Neural pathways connect different parts of the cerebellum to different parts of the central nervous system. The cerebellum may be divided anatomically and functionally into three major regions. The cerebellar hemispheres and a small part of the posterior lobe vermis form the pontocerebellum, which receives inputs from the cerebral cortex via the pontine nuclei. The anterior lobe and most of the posterior lobe vermis make up the spinocerebellum, which receives afferents from the spinal cord. The nodulus and flocculus are connected with the vestibular nuclei and constitute the vestibulocerebellum. Most cases of cerebellar disease affect more than one region and different pathways. Hence, they cause generalized cerebellar symptoms dominated by impaired motor control and balance. Focal syndromes after restricted cerebellar lesions are rare. Isolated spinocerebellar affection may give gait ataxia. Vestibulocerebellar disease causes equilibrium disturbances with truncal ataxia and nystagmus. Pontocerebellar lesions typically give ipsilateral limb ataxia, but also dysartria and oculomotor dysfunction if vermal parts are involved. The clinical picture is in most cases of cerebellar disease dominated by motor disturbances, but the cerebellum also participates in the modulation of autonomic and affective responses and in cognitive functions. The cerebrocerebellar and hypothalamocerebellar circuits may be important for these tasks. [source]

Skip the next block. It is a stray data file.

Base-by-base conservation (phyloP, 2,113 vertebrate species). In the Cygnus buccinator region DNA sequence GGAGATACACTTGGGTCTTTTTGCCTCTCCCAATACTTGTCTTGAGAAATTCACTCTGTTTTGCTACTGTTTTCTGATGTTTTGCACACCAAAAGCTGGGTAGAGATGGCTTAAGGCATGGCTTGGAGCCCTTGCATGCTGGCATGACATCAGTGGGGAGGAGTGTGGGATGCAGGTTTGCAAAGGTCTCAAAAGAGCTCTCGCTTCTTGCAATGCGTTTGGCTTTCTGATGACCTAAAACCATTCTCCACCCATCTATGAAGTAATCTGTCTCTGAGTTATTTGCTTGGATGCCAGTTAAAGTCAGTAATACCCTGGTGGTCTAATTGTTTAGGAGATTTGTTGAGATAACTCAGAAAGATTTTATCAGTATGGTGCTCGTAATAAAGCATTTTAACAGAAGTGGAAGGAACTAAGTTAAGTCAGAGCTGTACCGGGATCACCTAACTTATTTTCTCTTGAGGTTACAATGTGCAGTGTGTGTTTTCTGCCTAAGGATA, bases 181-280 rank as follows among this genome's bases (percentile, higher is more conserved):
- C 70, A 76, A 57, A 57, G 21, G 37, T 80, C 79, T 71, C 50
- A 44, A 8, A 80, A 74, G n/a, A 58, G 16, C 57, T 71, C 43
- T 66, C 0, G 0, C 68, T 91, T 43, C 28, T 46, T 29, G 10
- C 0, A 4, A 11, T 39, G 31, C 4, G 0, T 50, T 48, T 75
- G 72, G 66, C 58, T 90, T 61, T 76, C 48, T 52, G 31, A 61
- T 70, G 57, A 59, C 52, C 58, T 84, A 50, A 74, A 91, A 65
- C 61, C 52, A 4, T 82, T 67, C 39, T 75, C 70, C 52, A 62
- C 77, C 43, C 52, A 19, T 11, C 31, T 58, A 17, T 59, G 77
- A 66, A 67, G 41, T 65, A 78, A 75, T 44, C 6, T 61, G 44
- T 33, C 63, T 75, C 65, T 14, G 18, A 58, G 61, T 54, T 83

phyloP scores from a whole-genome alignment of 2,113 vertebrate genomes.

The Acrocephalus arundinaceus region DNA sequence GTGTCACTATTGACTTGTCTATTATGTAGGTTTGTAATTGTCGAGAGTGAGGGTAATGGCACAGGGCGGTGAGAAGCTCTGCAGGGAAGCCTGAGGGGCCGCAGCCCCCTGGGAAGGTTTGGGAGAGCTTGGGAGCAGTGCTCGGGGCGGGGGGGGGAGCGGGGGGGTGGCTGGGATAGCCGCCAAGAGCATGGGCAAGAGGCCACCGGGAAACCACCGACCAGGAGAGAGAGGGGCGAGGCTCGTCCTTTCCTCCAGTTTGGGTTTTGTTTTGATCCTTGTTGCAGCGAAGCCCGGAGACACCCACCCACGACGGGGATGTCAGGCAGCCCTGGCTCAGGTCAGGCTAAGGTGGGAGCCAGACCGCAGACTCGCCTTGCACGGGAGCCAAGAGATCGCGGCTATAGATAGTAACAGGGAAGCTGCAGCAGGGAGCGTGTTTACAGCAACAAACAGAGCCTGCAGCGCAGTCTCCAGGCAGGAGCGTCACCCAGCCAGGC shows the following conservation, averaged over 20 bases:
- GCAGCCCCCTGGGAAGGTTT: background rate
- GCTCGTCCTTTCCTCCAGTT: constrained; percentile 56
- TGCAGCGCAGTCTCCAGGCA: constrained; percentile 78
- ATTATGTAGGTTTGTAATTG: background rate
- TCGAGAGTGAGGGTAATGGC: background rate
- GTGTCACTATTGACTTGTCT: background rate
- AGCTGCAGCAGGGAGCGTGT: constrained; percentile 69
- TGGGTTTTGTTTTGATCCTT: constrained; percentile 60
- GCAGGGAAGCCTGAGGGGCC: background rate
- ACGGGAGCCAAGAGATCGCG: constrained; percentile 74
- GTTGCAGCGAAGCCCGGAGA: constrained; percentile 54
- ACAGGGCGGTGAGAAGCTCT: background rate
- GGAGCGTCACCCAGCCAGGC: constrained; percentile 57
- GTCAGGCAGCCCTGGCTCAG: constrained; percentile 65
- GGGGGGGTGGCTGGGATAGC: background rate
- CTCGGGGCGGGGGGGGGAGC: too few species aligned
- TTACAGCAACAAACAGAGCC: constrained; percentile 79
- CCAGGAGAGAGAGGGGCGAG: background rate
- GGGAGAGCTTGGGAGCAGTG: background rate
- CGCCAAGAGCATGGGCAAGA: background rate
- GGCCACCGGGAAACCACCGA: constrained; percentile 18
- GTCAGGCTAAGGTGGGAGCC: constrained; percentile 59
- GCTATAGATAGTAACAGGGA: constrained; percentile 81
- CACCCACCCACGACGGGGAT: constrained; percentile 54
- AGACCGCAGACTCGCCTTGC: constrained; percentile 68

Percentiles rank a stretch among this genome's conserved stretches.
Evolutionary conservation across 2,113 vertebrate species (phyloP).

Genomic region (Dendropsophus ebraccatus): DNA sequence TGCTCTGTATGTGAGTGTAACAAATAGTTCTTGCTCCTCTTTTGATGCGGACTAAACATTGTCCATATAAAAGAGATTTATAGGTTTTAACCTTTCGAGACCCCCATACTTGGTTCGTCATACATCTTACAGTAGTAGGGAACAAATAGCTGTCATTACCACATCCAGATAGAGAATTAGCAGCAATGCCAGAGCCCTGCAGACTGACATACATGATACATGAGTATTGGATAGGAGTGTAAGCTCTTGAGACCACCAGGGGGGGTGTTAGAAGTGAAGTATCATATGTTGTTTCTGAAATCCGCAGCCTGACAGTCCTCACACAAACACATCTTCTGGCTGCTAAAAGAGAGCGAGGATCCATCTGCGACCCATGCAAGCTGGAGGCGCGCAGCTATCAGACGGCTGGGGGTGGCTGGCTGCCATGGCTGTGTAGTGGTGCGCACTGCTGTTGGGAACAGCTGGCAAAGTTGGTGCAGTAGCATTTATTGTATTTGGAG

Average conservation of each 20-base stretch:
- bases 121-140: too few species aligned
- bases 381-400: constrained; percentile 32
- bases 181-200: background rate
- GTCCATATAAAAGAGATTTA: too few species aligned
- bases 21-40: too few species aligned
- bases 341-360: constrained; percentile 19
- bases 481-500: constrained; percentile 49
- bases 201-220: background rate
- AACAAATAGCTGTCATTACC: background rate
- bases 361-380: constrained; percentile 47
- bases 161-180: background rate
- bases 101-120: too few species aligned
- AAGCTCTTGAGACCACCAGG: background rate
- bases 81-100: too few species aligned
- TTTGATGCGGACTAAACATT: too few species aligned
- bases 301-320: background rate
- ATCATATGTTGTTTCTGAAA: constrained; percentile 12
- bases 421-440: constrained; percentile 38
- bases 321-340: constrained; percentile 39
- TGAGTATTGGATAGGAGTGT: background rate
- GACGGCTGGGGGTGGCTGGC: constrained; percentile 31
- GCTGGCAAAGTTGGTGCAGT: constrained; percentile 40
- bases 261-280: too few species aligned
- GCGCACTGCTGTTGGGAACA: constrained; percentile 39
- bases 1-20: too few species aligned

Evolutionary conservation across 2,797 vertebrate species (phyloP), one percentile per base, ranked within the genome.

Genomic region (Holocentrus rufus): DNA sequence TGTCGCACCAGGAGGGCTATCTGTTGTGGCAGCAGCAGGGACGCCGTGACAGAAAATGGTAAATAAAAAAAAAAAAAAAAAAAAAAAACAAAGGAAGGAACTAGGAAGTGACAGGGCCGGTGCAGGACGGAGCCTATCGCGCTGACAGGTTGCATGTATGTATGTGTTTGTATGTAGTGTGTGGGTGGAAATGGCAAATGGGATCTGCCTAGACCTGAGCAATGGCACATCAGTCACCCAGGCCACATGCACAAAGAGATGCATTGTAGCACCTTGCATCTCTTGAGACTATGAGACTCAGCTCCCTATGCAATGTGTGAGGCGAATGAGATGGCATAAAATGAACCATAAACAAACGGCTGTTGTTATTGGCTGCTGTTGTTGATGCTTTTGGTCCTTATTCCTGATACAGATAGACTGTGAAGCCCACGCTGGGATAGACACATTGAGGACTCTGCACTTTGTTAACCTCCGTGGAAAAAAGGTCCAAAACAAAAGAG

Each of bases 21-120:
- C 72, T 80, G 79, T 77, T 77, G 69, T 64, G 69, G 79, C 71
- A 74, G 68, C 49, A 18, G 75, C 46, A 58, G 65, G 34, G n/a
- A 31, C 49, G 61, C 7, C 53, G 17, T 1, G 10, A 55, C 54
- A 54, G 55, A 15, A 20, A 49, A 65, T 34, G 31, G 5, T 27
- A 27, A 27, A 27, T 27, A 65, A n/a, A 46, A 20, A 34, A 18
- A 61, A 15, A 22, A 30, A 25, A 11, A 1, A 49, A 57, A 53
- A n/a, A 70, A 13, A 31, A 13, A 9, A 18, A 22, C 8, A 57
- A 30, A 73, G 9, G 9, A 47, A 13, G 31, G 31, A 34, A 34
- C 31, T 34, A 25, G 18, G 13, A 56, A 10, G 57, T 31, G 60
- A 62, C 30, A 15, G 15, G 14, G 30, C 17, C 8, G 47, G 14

The human premotor oculomotor brainstem system , can it help to understand oculomotor symptoms in Huntington's disease?

NEUROPATHOLOGY & APPLIED NEUROBIOLOGY, Issue 1 2009
U. Rüb